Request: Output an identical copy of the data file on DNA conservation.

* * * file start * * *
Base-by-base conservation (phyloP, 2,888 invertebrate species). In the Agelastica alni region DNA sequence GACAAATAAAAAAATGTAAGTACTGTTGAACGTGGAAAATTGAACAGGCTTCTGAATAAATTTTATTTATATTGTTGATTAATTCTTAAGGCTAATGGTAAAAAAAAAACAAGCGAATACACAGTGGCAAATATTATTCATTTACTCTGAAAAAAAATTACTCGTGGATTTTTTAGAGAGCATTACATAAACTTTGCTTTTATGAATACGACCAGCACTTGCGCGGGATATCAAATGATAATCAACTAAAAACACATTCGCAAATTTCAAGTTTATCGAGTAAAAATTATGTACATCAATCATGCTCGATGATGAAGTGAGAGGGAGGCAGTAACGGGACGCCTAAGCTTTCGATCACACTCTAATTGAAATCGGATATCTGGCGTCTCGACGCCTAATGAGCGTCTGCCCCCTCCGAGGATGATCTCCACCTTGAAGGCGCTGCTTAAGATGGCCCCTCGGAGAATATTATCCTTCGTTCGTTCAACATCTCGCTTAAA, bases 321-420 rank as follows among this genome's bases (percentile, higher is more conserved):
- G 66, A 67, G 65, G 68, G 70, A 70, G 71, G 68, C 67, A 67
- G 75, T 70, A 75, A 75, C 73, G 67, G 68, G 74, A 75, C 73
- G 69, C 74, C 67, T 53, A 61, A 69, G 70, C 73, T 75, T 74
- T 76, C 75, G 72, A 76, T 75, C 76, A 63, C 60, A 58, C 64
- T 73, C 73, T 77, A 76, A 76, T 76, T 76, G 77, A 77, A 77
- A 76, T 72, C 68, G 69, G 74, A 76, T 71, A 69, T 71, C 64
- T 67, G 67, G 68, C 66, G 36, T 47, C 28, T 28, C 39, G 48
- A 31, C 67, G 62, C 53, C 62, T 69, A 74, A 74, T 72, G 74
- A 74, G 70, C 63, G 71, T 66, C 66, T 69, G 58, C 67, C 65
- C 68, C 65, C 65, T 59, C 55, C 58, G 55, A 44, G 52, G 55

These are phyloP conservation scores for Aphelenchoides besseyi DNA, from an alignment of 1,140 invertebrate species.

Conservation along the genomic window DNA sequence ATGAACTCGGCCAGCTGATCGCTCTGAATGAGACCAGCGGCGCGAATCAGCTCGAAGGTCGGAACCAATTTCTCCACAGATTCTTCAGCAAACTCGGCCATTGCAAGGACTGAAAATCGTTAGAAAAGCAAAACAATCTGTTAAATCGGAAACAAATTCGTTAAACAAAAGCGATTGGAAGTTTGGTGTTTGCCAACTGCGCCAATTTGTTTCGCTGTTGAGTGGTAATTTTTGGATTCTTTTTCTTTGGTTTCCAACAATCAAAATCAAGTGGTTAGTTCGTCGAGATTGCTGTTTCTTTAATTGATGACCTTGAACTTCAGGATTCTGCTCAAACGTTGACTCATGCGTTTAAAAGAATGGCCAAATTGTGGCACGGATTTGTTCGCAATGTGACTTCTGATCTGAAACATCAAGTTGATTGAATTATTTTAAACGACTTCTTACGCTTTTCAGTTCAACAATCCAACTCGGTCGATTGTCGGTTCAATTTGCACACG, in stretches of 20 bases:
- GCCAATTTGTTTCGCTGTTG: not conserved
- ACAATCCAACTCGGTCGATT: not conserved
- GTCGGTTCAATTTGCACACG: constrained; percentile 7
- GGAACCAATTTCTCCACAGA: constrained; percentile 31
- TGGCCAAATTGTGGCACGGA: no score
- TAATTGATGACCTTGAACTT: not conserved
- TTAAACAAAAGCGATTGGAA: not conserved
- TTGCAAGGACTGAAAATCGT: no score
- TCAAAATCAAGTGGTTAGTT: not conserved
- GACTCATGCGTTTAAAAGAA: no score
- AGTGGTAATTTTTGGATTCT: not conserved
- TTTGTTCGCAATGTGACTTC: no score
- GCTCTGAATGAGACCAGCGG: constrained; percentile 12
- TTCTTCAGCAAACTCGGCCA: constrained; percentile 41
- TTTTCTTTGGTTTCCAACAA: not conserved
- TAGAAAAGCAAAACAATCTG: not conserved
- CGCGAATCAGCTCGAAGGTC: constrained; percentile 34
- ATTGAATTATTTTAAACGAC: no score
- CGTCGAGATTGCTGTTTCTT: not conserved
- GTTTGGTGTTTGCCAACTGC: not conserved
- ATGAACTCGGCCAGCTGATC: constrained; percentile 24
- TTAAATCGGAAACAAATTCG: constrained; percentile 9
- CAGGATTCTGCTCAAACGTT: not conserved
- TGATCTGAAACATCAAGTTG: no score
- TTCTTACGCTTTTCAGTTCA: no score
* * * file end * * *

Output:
Base-by-base conservation (phyloP, 2,888 invertebrate species). In the Agelastica alni region DNA sequence GACAAATAAAAAAATGTAAGTACTGTTGAACGTGGAAAATTGAACAGGCTTCTGAATAAATTTTATTTATATTGTTGATTAATTCTTAAGGCTAATGGTAAAAAAAAAACAAGCGAATACACAGTGGCAAATATTATTCATTTACTCTGAAAAAAAATTACTCGTGGATTTTTTAGAGAGCATTACATAAACTTTGCTTTTATGAATACGACCAGCACTTGCGCGGGATATCAAATGATAATCAACTAAAAACACATTCGCAAATTTCAAGTTTATCGAGTAAAAATTATGTACATCAATCATGCTCGATGATGAAGTGAGAGGGAGGCAGTAACGGGACGCCTAAGCTTTCGATCACACTCTAATTGAAATCGGATATCTGGCGTCTCGACGCCTAATGAGCGTCTGCCCCCTCCGAGGATGATCTCCACCTTGAAGGCGCTGCTTAAGATGGCCCCTCGGAGAATATTATCCTTCGTTCGTTCAACATCTCGCTTAAA, bases 321-420 rank as follows among this genome's bases (percentile, higher is more conserved):
- G 66, A 67, G 65, G 68, G 70, A 70, G 71, G 68, C 67, A 67
- G 75, T 70, A 75, A 75, C 73, G 67, G 68, G 74, A 75, C 73
- G 69, C 74, C 67, T 53, A 61, A 69, G 70, C 73, T 75, T 74
- T 76, C 75, G 72, A 76, T 75, C 76, A 63, C 60, A 58, C 64
- T 73, C 73, T 77, A 76, A 76, T 76, T 76, G 77, A 77, A 77
- A 76, T 72, C 68, G 69, G 74, A 76, T 71, A 69, T 71, C 64
- T 67, G 67, G 68, C 66, G 36, T 47, C 28, T 28, C 39, G 48
- A 31, C 67, G 62, C 53, C 62, T 69, A 74, A 74, T 72, G 74
- A 74, G 70, C 63, G 71, T 66, C 66, T 69, G 58, C 67, C 65
- C 68, C 65, C 65, T 59, C 55, C 58, G 55, A 44, G 52, G 55

These are phyloP conservation scores for Aphelenchoides besseyi DNA, from an alignment of 1,140 invertebrate species.

Conservation along the genomic window DNA sequence ATGAACTCGGCCAGCTGATCGCTCTGAATGAGACCAGCGGCGCGAATCAGCTCGAAGGTCGGAACCAATTTCTCCACAGATTCTTCAGCAAACTCGGCCATTGCAAGGACTGAAAATCGTTAGAAAAGCAAAACAATCTGTTAAATCGGAAACAAATTCGTTAAACAAAAGCGATTGGAAGTTTGGTGTTTGCCAACTGCGCCAATTTGTTTCGCTGTTGAGTGGTAATTTTTGGATTCTTTTTCTTTGGTTTCCAACAATCAAAATCAAGTGGTTAGTTCGTCGAGATTGCTGTTTCTTTAATTGATGACCTTGAACTTCAGGATTCTGCTCAAACGTTGACTCATGCGTTTAAAAGAATGGCCAAATTGTGGCACGGATTTGTTCGCAATGTGACTTCTGATCTGAAACATCAAGTTGATTGAATTATTTTAAACGACTTCTTACGCTTTTCAGTTCAACAATCCAACTCGGTCGATTGTCGGTTCAATTTGCACACG, in stretches of 20 bases:
- GCCAATTTGTTTCGCTGTTG: not conserved
- ACAATCCAACTCGGTCGATT: not conserved
- GTCGGTTCAATTTGCACACG: constrained; percentile 7
- GGAACCAATTTCTCCACAGA: constrained; percentile 31
- TGGCCAAATTGTGGCACGGA: no score
- TAATTGATGACCTTGAACTT: not conserved
- TTAAACAAAAGCGATTGGAA: not conserved
- TTGCAAGGACTGAAAATCGT: no score
- TCAAAATCAAGTGGTTAGTT: not conserved
- GACTCATGCGTTTAAAAGAA: no score
- AGTGGTAATTTTTGGATTCT: not conserved
- TTTGTTCGCAATGTGACTTC: no score
- GCTCTGAATGAGACCAGCGG: constrained; percentile 12
- TTCTTCAGCAAACTCGGCCA: constrained; percentile 41
- TTTTCTTTGGTTTCCAACAA: not conserved
- TAGAAAAGCAAAACAATCTG: not conserved
- CGCGAATCAGCTCGAAGGTC: constrained; percentile 34
- ATTGAATTATTTTAAACGAC: no score
- CGTCGAGATTGCTGTTTCTT: not conserved
- GTTTGGTGTTTGCCAACTGC: not conserved
- ATGAACTCGGCCAGCTGATC: constrained; percentile 24
- TTAAATCGGAAACAAATTCG: constrained; percentile 9
- CAGGATTCTGCTCAAACGTT: not conserved
- TGATCTGAAACATCAAGTTG: no score
- TTCTTACGCTTTTCAGTTCA: no score